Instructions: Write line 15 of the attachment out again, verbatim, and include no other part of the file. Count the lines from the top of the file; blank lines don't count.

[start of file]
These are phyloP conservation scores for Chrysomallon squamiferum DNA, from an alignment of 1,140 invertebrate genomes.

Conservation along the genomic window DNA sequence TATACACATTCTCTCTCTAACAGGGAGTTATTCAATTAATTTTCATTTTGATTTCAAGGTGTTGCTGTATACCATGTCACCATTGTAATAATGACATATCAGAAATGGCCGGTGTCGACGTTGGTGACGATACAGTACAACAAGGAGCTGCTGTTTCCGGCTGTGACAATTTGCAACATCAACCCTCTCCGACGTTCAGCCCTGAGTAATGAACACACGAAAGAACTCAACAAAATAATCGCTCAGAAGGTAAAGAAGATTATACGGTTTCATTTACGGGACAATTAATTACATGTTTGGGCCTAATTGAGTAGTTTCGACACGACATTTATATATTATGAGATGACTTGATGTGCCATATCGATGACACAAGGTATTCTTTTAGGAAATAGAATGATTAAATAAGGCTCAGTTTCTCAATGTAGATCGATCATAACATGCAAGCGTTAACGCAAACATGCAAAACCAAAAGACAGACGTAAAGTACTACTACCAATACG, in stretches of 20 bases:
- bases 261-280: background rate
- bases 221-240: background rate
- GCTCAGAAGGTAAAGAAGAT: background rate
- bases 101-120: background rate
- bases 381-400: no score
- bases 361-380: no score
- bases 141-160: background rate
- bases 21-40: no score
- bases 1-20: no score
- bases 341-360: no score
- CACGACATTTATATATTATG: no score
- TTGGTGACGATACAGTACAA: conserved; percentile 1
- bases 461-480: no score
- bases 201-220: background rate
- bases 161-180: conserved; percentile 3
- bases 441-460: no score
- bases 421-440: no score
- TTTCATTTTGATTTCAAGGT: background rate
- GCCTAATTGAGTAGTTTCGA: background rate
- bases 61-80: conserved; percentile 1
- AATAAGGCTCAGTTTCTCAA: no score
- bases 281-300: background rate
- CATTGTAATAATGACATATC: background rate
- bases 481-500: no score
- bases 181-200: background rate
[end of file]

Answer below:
- bases 461-480: no score